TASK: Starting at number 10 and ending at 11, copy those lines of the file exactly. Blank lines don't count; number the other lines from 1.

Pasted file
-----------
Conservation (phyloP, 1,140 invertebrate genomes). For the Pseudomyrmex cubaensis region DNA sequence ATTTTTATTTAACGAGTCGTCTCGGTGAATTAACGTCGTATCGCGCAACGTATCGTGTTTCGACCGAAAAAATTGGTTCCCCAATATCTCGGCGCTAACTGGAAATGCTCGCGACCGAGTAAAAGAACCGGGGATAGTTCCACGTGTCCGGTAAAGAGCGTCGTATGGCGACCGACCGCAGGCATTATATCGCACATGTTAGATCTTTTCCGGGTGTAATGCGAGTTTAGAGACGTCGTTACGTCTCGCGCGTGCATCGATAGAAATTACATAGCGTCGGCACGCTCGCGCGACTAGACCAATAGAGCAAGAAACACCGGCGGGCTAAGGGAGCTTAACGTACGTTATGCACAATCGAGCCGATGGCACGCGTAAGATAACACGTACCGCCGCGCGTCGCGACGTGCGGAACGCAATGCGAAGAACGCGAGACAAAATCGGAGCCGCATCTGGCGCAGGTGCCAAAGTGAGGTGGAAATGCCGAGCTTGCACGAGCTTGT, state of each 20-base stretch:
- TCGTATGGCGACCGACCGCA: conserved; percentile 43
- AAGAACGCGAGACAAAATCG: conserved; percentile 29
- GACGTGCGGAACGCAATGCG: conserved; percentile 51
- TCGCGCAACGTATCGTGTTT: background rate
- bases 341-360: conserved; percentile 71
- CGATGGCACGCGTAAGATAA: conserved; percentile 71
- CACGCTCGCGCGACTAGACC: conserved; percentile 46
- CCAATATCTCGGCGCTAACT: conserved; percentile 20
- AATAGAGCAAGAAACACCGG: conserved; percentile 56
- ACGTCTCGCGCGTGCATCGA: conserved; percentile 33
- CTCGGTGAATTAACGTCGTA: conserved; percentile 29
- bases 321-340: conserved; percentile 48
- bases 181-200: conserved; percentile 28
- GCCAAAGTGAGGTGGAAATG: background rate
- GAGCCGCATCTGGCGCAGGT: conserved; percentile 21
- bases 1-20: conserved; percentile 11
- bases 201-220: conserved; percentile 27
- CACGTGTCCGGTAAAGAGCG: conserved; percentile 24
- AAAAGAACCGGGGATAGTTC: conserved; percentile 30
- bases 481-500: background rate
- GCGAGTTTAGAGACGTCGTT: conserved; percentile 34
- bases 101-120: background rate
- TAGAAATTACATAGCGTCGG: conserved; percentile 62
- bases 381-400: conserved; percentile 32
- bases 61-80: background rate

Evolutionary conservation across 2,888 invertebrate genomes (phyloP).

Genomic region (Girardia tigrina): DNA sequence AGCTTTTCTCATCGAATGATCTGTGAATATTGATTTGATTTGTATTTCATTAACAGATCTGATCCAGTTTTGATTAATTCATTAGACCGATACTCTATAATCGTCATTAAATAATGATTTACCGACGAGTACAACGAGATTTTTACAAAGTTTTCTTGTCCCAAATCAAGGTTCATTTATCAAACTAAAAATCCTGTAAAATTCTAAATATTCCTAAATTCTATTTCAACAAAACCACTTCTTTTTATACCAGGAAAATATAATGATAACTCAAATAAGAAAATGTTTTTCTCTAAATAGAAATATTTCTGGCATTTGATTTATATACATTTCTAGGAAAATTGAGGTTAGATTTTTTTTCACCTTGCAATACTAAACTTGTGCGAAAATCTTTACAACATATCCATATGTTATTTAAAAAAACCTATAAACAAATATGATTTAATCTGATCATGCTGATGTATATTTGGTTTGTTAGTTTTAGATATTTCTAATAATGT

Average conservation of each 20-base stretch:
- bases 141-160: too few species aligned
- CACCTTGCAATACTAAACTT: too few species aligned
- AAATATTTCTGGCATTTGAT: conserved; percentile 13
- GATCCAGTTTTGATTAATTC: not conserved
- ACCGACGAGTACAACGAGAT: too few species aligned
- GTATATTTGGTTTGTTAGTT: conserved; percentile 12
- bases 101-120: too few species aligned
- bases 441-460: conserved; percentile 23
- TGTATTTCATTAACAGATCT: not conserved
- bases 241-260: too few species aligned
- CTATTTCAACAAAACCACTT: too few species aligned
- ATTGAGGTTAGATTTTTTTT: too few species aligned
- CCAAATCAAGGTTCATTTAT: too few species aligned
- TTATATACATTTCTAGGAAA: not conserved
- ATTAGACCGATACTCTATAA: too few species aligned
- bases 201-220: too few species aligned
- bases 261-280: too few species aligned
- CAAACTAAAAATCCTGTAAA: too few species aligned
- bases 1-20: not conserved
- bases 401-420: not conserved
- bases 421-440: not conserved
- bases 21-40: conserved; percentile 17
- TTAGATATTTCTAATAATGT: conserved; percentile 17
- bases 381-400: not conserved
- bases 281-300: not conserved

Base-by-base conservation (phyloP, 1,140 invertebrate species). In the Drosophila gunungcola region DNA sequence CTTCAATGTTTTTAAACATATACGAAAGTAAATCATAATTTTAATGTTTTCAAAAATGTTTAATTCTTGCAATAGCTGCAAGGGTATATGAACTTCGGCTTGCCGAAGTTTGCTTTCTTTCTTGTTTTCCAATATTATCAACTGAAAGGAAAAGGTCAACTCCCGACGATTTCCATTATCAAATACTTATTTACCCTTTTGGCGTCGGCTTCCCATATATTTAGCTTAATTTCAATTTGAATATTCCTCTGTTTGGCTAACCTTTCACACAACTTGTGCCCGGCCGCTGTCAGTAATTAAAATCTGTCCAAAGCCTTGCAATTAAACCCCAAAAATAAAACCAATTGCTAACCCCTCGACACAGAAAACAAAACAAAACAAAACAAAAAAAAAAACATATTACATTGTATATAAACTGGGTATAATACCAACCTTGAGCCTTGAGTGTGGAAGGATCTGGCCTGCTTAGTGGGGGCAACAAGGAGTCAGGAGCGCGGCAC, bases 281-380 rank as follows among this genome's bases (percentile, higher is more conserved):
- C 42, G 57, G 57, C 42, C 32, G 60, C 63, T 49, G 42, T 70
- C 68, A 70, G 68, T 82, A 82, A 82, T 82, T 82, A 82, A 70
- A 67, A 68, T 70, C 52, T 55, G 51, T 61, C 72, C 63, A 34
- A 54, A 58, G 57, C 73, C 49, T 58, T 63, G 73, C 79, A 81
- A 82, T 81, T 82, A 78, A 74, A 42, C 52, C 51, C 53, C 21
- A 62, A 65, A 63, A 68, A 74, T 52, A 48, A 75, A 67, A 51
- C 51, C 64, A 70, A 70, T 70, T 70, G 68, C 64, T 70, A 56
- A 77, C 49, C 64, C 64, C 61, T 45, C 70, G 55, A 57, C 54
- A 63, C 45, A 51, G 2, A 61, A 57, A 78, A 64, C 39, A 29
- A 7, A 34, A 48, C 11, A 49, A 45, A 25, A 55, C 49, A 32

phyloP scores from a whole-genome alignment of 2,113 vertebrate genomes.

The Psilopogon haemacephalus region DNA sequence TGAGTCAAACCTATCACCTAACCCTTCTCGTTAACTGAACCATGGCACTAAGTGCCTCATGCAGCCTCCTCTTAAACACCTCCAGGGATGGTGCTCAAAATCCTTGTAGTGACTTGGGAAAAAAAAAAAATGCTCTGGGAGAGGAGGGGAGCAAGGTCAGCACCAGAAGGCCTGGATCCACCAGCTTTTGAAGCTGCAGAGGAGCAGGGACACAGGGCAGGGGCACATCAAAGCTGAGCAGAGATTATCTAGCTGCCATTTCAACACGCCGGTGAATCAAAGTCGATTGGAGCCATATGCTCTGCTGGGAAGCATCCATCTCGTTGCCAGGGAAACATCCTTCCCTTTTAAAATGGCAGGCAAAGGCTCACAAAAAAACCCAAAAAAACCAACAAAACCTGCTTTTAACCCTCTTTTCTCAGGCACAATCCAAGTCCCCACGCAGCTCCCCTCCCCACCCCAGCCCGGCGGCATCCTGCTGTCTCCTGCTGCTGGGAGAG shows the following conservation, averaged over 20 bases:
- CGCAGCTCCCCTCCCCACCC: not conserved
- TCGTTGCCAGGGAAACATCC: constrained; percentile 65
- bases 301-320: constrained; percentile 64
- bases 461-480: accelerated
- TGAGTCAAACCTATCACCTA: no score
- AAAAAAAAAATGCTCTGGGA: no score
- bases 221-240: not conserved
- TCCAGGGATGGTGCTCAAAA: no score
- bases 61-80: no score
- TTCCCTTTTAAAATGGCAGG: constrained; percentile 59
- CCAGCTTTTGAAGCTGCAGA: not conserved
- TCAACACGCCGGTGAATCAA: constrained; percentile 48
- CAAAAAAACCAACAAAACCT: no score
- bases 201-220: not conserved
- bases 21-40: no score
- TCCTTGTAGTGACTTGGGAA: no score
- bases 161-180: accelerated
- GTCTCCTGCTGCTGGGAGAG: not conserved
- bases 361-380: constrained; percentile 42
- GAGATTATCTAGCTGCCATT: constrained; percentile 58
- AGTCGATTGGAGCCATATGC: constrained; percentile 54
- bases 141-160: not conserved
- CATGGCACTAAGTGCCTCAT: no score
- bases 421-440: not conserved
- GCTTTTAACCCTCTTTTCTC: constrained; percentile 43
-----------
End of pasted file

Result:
- AATAGAGCAAGAAACACCGG: conserved; percentile 56
- ACGTCTCGCGCGTGCATCGA: conserved; percentile 33